India is replacing a complete crypto ban plan with regulations, The Indian government is reportedly developing a legal framework on cryptocurrency following the G20 Summit on September 9 and 10.
Accordingly, the 2023 G20’s outcome shed light on the coming crypto guidelines, which was crafted in a joint policy recommendation by the International Monetary Fund (IMF) and the Financial Stability Board (FSB).
The IMF-FSB-backed proposals primarily targeted the regulation of stablecoins and decentralized finance (DeFi) activities. However, the demand for other tokens in large in India.
The policy paper explained how the regulatory frameworks and policies proposed by both the IMF and the FSB can work together, but it didn’t create or introduce any new policies, recommendations, or expectations for the relevant authorities
This document marked a shift from India’s original ban plans to regulatory clarity. As a result of the event, a regulatory framework is in the works.
Ban Off The Table
Siddharth Sogani, the CEO of CREBACO, said that the Indian authorities are working on a five-point crypto regulatory framework. If approved, the framework could become new legislation in India and other G20 countries in the next five to six months. Sogani has held close connections with government representatives.
The CEO of CREBACO also specified the five points of the framework, including the implementation of Know Your Customer (KYC) procedures, real-time proof-of-reserve audits, uniform taxation policies, authorized dealer status set by the Reserve Bank of India (RBI), and the appointment of key positions, such as Money Laundering Reporting Officers (MLROs), within crypto platforms.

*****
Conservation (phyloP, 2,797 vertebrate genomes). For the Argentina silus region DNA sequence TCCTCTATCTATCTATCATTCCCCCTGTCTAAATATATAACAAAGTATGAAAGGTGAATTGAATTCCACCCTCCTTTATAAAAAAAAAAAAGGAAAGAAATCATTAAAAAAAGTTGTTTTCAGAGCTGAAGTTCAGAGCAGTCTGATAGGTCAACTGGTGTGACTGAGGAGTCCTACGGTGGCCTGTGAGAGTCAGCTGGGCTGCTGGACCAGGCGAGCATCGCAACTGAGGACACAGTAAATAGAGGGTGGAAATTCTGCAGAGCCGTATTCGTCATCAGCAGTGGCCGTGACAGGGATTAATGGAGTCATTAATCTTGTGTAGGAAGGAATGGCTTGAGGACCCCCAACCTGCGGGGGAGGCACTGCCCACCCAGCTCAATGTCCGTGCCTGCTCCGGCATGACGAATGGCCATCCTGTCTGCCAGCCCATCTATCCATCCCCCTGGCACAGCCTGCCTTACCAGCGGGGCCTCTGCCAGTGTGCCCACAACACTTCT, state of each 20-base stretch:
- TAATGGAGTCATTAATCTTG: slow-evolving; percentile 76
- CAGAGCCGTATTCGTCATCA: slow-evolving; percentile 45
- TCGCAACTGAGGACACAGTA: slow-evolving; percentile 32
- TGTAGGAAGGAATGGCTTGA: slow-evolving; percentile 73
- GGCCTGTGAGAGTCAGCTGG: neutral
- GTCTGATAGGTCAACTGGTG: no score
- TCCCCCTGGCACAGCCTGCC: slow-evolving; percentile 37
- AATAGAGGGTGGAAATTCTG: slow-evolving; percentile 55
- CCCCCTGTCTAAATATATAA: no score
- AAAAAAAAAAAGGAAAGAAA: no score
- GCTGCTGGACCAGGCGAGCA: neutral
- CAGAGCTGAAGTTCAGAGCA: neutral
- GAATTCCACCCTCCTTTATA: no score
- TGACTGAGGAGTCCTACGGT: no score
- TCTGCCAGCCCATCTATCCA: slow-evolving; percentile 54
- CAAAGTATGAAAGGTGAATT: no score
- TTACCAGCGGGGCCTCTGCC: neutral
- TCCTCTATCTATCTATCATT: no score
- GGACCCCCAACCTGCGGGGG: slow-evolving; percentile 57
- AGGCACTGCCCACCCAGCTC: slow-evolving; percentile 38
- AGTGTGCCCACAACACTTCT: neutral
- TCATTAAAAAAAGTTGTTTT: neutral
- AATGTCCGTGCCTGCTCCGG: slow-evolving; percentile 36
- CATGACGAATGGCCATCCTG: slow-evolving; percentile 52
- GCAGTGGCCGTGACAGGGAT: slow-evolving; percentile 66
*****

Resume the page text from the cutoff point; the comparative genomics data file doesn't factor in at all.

India has long been a crypto skeptic. The country’s regulators previously anounced plans to ban cryptocurrency completely. Adding to the stiff stance, India has pursued the exploration and development of a digital rupee as part of the plan.
The Central Bank of India (RBI) also proposed imposing a 30% tax on profits from cryptocurrencies and related assets. Sogani said that global regulators are open to alternative to crypto bans.
“Regulations are inevitable, this ecosystem has grown substantially strong without regulations. Just imagine how well would it grow with proper regulations in place. Also, regulated markets reduce the risks of scams and illicit activities,” he added.
Open Dialogue: Will China Lift The Ban?
China government has maintained a tough stance toward cryptocurrency. In 2017, Beijing took a significant step by banning virtual currency exchanges and initial coin offerings (ICOs).
The crackdown was particularly impactful since, at the time, China was responsible for a staggering 90% of total global Bitcoin transactions. Despite this ban, individual investors still found ways to purchase virtual currencies through foreign exchanges.
In 2021, the country imposed a nationwide ban on financial institutions and payment companies. Under the new rule, these entities aren’t allowed to provide services linked to digital currencies, such as registration or transactions.
Interestingly, while the Asian powerhouse has been unwavering in its stance against cryptocurrencies, it has actively promoted the building of a central bank digital currency (CBDC). The country later launched its digital yuan, aiming for a cashless future and control over the payment sector.
China has alternatively shown support for blockchain and metaverse. One example is that China’s Sichuan provincial government plans to grow the metaverse industry to 250 billion yuan by 2025.
Unlike China, in the US, large businesses and financial institutions are racing to explore opportunities in the digital currency world. PayPal, Mastercard, and Visa, among others, are expanding reach with their new offerings related to cryptocurrency. Several tech giants have established digital currency trading and investment departments.
With India’s recent shift toward embracing cryptocurrency regulations, there’s growing speculation about whether China will pivot toward new approaches. China didn’t participate in the G20 Summit this year.